So So-Cal Surfing, Bra

The motto of any East Coast surfer is: “Take what you can get and be happy with it.” As sad as this may be, it is very true. Waves tend to pound the Eastern seaboard consistently once a year in the fall and a couple of times during the brutally cold winters.

In the summer when the waves should be coming through, all we can do is sit in the water as fat tourists float by screaming at their wives on the beach to take a picture of the newly crowned “Seaweed King”.

Though this sounds like a nightmare to some, for the surfers, it is all we have. But a reasonable solution to this problem (aside from arming surfers with tourist-seeking spear guns) is to look into some intercontinental travel. The words ‘surf travel’ often bring to mind warm barrels in the South Pacific while islanders row around in their canoes over the shallow reefs. As nice as this would be, it is not always a reality.

When most people think of California they think of the Malibu scene in ‘Endless Summer’ where Robert August rides a knee high wave through hoards or beach goers narrowly missing each and every one of them. If they don’t think of that, then they think of stuffy line ups with localism so prevalent in the water it washes up on the beach.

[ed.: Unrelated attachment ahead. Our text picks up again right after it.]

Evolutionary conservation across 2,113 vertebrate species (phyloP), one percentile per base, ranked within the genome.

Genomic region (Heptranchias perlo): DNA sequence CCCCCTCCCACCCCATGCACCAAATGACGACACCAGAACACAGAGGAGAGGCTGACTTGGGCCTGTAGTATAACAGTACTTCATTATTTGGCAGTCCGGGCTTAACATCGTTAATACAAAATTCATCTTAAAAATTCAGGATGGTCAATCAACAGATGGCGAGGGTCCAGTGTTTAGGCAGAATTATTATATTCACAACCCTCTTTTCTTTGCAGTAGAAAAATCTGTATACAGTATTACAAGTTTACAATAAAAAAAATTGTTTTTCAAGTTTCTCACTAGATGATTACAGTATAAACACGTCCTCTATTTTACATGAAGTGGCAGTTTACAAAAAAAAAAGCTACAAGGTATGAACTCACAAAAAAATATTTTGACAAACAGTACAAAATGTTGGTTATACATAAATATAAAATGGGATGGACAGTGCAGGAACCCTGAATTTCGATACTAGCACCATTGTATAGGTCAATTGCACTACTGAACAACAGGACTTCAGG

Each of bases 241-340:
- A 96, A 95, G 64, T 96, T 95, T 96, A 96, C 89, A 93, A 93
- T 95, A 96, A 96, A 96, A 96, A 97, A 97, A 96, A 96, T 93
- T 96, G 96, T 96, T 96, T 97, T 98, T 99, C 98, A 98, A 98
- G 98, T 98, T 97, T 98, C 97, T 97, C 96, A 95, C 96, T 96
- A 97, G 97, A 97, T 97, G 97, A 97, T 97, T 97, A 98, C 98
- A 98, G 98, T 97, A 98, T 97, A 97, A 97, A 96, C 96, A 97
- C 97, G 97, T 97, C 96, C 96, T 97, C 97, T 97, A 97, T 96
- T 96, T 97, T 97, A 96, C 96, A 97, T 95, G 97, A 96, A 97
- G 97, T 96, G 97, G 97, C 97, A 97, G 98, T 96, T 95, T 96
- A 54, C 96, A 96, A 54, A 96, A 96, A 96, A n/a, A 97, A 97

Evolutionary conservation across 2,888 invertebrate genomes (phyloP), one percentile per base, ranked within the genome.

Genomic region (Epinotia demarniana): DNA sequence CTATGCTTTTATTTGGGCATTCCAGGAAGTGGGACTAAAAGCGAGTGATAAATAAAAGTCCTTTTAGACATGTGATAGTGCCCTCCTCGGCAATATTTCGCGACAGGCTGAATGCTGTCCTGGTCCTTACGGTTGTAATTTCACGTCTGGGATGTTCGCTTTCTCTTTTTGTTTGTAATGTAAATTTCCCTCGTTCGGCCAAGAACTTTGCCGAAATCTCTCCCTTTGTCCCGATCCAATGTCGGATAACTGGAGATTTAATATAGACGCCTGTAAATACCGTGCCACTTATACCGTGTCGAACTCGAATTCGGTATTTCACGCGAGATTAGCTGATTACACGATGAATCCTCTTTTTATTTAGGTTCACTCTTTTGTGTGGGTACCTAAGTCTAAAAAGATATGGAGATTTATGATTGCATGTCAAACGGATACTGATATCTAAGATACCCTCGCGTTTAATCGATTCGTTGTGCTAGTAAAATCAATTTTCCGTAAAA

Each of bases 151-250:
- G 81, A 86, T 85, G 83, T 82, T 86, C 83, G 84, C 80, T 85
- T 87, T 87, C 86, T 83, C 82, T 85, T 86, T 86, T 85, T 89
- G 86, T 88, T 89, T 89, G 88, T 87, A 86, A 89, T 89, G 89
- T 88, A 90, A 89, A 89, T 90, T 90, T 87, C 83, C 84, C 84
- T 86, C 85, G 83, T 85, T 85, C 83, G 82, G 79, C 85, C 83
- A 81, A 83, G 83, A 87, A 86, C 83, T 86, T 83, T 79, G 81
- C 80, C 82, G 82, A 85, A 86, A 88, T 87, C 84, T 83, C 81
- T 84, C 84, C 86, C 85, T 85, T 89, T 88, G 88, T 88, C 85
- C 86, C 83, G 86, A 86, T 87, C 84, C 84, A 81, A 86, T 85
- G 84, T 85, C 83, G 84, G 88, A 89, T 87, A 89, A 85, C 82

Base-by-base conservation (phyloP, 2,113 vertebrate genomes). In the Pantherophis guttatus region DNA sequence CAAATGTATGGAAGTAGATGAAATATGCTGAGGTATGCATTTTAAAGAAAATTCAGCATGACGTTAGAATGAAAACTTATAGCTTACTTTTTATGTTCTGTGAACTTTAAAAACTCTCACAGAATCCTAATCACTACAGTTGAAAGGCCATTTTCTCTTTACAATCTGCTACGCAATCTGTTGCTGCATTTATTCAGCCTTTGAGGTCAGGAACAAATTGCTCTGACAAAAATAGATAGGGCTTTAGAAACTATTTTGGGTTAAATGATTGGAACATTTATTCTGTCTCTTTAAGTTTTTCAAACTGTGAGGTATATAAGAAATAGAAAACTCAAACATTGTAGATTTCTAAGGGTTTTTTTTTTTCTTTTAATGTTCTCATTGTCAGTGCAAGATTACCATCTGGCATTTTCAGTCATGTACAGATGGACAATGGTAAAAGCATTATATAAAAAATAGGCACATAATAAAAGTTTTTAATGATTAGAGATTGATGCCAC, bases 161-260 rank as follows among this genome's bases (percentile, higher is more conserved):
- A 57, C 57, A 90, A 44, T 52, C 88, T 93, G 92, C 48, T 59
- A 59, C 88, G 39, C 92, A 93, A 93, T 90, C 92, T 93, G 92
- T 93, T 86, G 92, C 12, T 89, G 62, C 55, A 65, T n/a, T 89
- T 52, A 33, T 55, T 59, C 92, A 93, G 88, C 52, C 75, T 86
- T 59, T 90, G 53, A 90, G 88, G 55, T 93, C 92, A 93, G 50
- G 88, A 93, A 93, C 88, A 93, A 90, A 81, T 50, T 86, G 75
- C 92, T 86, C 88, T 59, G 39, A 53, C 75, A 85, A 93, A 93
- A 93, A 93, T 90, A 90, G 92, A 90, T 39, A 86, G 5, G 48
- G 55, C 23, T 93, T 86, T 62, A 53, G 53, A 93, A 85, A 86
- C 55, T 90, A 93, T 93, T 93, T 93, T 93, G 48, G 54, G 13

While these two stereotypes of surfing in California may be partially true, they are mostly wrong. The water even in Southern California is too cold for the average person to just stand in nine out of twelve months of the year. And the only thing that would get you in trouble in the water with the locals is showing disrespect for them. But if you are from the East, you realize how crucial every wave is for everyone so sharing waves is something you’ve known to do since you learned to share blocks.

Southern Californian surfing is a thing of beauty for any surfer from the East. Not only because the breaks are plentiful, the waves tend to be what we would call “huge” more often than not, but there is either a Krispy Kreme or an In N’ Out around every corner. The constant miles and miles of road-accessed shoreline makes surfing nearly any wave in Southern California possible for even the mere mortal surfers.